Breakfast problems have always been only part of my morning hassle-but a large part. I mean, I know what meal is supposed to be the most important. Whenever I read something that asks, "Did your child have a nutritious breakfast this morning?", I feel myself gelling defensive. Visions of food charts dance accusingly in my head. Did he have enough from the dairy group? the grains? citrus fruits? Was his meal balanced? Balanced? When Shep was 13 I felt lucky if he ate half a cookie in the morning! Nutritional guilt aside, the real problems come prepackaged. In the cereals. Those little promotional toys that lie deep in the bottom of the box and say "some assembly required," without telling you that the assembler should be an M.I.T. graduate. Just try to get your kids to school and you to work on time when the cereal box has just presented a Whipseedoodle mini-laser roto-turning pencil sharpener-complete with broken rubber band.

I have reached the point where my only criterion for breakfast cereals is that there be nothing free, fun, amusing, amazing or nonedible in the box. I have also reached a point where I can, on a few lucky days, get out of the house in the morning without arriving at work half-dead. I've attained this by being ruthless to the point of sanity.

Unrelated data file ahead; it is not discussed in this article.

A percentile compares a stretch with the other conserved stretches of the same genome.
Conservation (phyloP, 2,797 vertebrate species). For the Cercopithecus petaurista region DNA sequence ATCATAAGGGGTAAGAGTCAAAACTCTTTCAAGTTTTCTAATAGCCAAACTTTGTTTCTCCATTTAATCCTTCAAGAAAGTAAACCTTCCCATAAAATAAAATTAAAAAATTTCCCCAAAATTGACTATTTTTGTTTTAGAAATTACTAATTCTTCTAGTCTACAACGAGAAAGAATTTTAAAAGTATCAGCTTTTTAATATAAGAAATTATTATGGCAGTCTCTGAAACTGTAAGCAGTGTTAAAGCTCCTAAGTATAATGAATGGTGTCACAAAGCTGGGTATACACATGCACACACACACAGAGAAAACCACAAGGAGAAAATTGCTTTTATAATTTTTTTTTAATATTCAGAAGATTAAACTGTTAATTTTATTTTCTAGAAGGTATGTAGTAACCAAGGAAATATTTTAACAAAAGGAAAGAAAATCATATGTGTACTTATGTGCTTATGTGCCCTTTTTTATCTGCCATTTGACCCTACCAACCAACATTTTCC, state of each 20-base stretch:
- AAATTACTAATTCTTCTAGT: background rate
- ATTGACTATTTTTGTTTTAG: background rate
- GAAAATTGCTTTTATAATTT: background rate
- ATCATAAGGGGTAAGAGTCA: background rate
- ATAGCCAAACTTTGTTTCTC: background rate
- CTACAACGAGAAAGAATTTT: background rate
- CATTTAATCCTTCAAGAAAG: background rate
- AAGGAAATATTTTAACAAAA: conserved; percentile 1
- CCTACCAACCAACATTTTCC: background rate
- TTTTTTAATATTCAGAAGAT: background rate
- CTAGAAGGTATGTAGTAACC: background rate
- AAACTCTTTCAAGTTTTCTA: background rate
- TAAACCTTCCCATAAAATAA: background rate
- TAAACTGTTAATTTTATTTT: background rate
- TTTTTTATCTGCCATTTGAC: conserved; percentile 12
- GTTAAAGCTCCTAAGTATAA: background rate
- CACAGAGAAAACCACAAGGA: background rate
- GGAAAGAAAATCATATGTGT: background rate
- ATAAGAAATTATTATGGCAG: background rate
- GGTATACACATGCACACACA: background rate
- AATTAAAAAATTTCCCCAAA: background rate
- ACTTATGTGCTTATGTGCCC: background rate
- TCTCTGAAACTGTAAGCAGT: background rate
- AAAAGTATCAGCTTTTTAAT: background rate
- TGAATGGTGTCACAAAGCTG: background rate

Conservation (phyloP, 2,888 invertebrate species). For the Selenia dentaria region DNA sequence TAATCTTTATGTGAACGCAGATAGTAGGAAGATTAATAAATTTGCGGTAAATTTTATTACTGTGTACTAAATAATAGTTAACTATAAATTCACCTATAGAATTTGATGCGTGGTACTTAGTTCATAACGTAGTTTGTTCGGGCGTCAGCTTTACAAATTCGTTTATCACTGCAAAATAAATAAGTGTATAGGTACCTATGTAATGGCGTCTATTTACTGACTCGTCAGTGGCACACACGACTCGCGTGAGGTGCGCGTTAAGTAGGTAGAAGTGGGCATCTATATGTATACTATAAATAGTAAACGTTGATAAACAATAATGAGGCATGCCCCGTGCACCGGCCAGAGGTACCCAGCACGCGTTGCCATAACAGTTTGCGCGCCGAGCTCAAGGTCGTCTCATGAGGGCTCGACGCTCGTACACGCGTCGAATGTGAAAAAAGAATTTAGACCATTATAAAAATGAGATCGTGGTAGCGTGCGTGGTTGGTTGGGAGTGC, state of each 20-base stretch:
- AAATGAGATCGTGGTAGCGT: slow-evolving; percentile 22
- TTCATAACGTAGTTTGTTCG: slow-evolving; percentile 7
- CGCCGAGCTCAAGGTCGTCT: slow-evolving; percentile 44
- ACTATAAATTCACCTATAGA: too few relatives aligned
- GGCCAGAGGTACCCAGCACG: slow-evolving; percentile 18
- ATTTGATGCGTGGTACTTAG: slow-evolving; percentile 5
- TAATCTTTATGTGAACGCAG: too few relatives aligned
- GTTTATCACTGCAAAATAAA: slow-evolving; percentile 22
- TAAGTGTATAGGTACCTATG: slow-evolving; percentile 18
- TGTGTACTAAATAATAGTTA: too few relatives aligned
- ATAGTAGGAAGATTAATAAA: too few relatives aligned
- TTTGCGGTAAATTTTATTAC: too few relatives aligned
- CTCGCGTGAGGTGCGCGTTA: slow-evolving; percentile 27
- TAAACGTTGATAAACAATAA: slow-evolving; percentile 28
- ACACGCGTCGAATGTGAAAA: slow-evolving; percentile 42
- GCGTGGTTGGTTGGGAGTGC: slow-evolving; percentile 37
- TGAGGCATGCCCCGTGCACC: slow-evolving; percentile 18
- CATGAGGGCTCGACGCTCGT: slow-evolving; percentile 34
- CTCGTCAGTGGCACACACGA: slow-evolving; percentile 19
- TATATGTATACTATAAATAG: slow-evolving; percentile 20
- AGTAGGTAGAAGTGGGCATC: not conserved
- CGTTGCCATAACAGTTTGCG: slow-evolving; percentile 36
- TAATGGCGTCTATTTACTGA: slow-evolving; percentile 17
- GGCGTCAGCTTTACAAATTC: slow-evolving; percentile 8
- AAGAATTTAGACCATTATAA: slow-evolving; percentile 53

I buy stretch socks of one color for the entire family.

I have an automatic timer that can start my coffee maker before I'm awake.

I live in a house that has more than one bathroom. Anything less than fever, spots or a name illness, and the kid goes to school.

I take 10 minutes out to do basic exercises and meditate on the fact that time flies, and in nine years my youngest will be in college.

I keep a closet full of empty milk cartons, coffee cans, bits of string, old Clorox bottles, lima beans, aluminum foil and empty toilet paper rolls.

I still have hope about Howard Hughes's will.



Copyright Hester Mundis. All rights reserved.